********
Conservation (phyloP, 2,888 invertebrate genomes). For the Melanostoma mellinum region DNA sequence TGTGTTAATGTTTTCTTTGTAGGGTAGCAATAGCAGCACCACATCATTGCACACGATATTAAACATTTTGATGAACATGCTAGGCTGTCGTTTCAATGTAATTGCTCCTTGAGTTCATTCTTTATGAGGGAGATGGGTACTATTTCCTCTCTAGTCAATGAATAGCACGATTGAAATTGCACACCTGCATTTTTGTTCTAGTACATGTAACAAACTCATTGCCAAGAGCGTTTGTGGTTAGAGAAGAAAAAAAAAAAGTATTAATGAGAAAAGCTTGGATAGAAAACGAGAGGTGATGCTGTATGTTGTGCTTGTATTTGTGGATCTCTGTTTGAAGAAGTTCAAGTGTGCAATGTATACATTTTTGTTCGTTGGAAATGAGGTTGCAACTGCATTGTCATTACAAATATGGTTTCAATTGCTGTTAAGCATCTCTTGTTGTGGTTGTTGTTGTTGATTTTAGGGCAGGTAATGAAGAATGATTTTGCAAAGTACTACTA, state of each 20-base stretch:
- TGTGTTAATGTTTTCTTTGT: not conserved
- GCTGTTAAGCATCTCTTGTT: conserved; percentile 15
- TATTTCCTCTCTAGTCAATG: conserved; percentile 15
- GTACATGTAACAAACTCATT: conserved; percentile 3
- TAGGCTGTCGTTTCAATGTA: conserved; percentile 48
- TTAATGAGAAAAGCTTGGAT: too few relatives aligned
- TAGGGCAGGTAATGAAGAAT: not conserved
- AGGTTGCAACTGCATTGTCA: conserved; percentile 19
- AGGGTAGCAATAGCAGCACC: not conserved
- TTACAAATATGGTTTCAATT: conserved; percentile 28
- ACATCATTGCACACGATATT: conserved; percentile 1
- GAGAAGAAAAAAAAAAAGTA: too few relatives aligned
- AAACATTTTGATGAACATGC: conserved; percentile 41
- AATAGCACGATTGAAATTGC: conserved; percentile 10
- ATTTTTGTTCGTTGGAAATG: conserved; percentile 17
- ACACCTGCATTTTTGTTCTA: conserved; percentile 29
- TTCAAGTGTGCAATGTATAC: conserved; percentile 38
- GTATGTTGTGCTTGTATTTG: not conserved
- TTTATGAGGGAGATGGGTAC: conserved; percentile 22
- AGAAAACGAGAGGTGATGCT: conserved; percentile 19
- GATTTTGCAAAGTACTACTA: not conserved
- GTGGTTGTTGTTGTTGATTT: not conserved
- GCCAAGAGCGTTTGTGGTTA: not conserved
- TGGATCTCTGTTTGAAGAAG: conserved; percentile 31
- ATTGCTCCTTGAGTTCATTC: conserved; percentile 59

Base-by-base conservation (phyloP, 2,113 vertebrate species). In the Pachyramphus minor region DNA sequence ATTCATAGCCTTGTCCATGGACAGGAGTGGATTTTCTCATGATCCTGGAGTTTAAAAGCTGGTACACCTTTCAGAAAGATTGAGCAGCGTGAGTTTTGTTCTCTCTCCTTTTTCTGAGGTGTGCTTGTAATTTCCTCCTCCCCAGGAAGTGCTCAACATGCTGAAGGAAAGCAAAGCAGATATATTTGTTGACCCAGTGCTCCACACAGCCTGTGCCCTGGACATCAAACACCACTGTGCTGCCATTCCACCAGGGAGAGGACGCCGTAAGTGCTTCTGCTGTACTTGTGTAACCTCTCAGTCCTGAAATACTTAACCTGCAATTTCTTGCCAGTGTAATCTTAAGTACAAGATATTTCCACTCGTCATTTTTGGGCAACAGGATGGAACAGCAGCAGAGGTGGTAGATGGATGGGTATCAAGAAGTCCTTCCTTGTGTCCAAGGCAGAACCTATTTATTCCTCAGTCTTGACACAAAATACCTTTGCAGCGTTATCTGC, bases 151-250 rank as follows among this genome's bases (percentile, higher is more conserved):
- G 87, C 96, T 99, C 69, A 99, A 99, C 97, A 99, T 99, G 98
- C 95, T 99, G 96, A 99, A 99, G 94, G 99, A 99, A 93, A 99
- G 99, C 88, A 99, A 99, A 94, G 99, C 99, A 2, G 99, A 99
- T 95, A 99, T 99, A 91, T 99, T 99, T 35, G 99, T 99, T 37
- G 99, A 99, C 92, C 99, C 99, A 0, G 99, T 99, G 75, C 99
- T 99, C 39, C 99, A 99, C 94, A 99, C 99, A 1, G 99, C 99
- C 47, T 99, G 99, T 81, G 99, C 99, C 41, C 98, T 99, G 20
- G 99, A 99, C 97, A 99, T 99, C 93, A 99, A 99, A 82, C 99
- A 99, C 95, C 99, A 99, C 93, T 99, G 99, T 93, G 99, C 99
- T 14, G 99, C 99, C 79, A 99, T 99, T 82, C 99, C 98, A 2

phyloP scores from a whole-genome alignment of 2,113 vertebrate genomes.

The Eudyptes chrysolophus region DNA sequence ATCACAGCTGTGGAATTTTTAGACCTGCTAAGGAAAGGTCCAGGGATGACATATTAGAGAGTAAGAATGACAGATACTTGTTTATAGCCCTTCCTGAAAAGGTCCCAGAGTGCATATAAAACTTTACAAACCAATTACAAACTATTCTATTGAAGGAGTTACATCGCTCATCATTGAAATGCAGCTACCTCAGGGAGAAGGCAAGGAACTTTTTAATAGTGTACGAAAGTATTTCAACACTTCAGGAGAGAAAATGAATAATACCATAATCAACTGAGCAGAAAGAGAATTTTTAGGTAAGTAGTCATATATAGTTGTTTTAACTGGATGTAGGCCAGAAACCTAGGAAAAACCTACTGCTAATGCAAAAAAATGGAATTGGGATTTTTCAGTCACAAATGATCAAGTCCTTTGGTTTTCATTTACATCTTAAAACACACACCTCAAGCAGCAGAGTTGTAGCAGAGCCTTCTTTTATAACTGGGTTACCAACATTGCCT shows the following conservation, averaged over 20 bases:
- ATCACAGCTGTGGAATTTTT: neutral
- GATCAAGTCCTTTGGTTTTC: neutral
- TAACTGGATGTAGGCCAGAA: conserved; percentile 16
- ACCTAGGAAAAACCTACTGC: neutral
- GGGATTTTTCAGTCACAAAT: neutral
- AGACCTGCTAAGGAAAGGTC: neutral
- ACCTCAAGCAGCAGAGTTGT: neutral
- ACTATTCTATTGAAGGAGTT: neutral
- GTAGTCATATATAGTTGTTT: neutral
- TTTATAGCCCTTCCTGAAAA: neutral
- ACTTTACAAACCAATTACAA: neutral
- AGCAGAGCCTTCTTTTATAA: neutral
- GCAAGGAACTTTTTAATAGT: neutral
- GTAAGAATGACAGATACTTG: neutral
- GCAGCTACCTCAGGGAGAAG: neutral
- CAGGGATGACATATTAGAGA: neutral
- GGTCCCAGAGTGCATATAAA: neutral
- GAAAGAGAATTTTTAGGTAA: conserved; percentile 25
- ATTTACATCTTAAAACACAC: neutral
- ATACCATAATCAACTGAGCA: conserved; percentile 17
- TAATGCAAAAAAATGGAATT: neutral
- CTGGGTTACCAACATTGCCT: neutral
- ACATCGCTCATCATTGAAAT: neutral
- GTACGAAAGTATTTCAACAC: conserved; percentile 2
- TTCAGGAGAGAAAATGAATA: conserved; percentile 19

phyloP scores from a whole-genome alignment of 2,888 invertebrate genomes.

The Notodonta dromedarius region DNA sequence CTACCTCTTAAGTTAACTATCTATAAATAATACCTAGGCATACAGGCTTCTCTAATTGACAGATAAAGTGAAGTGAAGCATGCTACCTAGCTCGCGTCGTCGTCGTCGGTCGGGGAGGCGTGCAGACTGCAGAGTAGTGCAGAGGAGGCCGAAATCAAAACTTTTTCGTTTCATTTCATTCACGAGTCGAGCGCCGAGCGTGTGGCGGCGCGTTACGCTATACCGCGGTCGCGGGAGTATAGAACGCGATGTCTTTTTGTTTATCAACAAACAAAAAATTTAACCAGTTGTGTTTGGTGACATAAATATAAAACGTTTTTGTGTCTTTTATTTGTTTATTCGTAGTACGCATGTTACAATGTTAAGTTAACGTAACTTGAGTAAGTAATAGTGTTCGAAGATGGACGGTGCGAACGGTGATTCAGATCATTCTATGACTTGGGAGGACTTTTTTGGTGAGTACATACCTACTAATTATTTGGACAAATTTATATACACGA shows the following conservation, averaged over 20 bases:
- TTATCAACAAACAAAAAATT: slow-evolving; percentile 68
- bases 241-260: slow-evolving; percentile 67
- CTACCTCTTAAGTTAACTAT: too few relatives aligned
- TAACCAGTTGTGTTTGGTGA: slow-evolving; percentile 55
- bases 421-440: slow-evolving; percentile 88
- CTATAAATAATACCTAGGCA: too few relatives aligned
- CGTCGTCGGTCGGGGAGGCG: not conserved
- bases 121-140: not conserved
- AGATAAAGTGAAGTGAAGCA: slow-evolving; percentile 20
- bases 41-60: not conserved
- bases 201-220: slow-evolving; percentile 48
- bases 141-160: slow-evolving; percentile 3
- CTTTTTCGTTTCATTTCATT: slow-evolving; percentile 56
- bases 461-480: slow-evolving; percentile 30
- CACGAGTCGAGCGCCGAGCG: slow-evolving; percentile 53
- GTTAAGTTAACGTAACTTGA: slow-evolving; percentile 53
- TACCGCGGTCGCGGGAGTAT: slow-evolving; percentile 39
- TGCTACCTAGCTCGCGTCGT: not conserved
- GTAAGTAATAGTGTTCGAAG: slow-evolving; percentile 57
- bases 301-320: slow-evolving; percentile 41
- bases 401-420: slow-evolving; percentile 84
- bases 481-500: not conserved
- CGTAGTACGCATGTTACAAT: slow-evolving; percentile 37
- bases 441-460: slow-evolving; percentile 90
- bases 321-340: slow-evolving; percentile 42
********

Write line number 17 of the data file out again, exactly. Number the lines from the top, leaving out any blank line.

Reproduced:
- ACACCTGCATTTTTGTTCTA: conserved; percentile 29